CONNECT with a celeb chef who says yoga regulated his life


Celebrity Chef & Owner of restaurants and lifestyle brands in Singapore tells us how yoga regulated his life and changed him into a more relaxed man.

Interview by Maryam Malek

I started yoga about ten years ago because of music. There was a guy teaching yoga classes in a fitness center and I was training on the other side of the window. I could hear jazzy music coming from his end. I liked the music and enrolled myself for a yoga class.

After boxing for 15 years, I was as inflexible as a piece of wood; and my teacher, the same one who played the music, Hee Boon, recommended I attend some hot yoga classes. After about two years, I started an online 9-months intensive course under Carlos Pomeda, who doesn’t teach asana, but all the other arms of yoga like pranayama and meditation. At the same time, I also graduated as a yoga teacher in Ashtanga, and I met Andrei Ram, a Dharma yogi, who became my master.

My daughters are really good at sun salutations, and sometimes teasingly even follow my meditation—they are 4 and 7. The little one sits down cross-legged and pretends to close her eyes and meditate.

My day begins at 6 a.m. and I have breakfast with them before they head to school. Then I head for a yoga class, and after that I work till 10 p.m. I do a 30-minute meditation on a daily basis, usually at night.

I am more of a monk now because of yoga.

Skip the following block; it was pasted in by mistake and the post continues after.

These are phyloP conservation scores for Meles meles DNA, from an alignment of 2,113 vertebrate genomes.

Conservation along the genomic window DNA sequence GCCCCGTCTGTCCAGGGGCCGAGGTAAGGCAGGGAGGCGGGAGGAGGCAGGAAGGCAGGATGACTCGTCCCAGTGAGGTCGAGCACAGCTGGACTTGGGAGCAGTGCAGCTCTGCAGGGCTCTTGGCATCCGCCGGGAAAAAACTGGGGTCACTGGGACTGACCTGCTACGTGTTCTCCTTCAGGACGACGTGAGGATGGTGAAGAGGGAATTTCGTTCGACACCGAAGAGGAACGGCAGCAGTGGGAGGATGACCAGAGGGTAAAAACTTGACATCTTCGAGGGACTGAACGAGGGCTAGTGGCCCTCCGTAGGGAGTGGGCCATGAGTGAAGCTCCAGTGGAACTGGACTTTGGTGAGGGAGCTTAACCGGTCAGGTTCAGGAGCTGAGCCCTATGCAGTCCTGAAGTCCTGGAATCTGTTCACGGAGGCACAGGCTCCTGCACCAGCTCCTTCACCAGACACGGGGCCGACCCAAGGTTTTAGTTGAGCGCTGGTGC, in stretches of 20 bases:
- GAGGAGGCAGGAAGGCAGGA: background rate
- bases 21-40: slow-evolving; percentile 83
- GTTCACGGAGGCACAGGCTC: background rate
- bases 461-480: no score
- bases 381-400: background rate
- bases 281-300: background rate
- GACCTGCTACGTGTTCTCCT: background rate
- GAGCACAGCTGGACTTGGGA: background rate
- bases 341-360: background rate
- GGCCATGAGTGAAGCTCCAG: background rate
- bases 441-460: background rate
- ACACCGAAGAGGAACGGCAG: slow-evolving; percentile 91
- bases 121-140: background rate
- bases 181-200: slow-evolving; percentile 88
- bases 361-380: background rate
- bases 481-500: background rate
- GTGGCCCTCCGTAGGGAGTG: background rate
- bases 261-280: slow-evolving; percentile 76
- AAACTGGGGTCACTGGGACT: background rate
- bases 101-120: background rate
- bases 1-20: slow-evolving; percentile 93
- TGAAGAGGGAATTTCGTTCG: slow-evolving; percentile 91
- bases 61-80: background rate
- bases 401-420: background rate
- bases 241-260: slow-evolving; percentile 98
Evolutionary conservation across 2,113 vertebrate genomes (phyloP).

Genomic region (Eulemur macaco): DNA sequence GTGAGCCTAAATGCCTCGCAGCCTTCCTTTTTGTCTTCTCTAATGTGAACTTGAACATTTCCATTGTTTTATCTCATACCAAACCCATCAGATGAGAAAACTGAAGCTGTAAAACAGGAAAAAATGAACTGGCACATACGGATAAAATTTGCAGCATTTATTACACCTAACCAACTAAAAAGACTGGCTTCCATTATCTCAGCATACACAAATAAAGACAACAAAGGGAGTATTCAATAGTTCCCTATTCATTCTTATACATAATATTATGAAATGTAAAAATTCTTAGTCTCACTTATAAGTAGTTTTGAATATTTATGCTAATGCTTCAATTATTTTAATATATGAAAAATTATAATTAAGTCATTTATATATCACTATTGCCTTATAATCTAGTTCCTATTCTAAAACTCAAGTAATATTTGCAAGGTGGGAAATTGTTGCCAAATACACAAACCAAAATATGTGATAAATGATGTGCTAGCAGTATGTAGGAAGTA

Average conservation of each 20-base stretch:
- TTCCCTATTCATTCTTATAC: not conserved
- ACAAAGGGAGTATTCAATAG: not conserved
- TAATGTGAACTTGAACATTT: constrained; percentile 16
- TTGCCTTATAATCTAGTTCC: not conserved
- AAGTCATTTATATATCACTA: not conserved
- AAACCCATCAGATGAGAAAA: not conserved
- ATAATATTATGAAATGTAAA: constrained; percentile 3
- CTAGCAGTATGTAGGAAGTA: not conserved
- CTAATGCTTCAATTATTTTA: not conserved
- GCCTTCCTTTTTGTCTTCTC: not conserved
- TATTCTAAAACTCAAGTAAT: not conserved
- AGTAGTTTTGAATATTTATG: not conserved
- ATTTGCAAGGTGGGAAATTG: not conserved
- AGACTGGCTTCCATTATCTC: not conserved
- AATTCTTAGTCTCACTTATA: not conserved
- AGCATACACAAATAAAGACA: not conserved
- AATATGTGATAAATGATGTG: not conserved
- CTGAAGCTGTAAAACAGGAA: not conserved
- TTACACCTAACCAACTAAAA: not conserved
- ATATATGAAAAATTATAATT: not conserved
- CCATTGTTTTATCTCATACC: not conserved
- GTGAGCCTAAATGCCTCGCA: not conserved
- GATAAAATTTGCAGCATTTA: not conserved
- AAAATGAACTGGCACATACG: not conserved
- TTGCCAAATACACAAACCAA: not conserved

I used to be quite like Gordon Ramsay in the kitchen earlier. Yoga really regulated my life. It rebalanced pretty much anything that needed to be rebalanced. Being a chef, you go to some excesses–most of the time after a stressful day, I would party till 2 or 3 a.m. on a regular basis. That stopped totally. My team have said that I’m quieter and much more relaxed with them than I used to be. Sometimes I do yoga with the guys who work with me. It’s very interesting because I can draw a parallel between what’s happening in the kitchen or the restaurant to what happens on the mat. My staff might face a situation in the restaurant where the client is unhappy, so is it better to resist and fight back or should they try to let go and accept the situation?

I love to practice with my wife. We’ve been married 17 years and it creates a bond similar to dancing together, or when one does an activity which is a bit out of the ordinary. We both go to Pure Yoga at Ngee Ann City to attend different types of classes, but we practise together when on holiday.

Yoga is self-realisation. Yoga needs to be a regular practice pretty much like anything else. It is also something that you need to experience for yourself, be it meditation, pranayama or asana. There’s nobody who can tell you what it is because it’s different for each of us, but it leads us in the same direction towards freedom.

Maryam Malek is a freelance writer based in Singapore.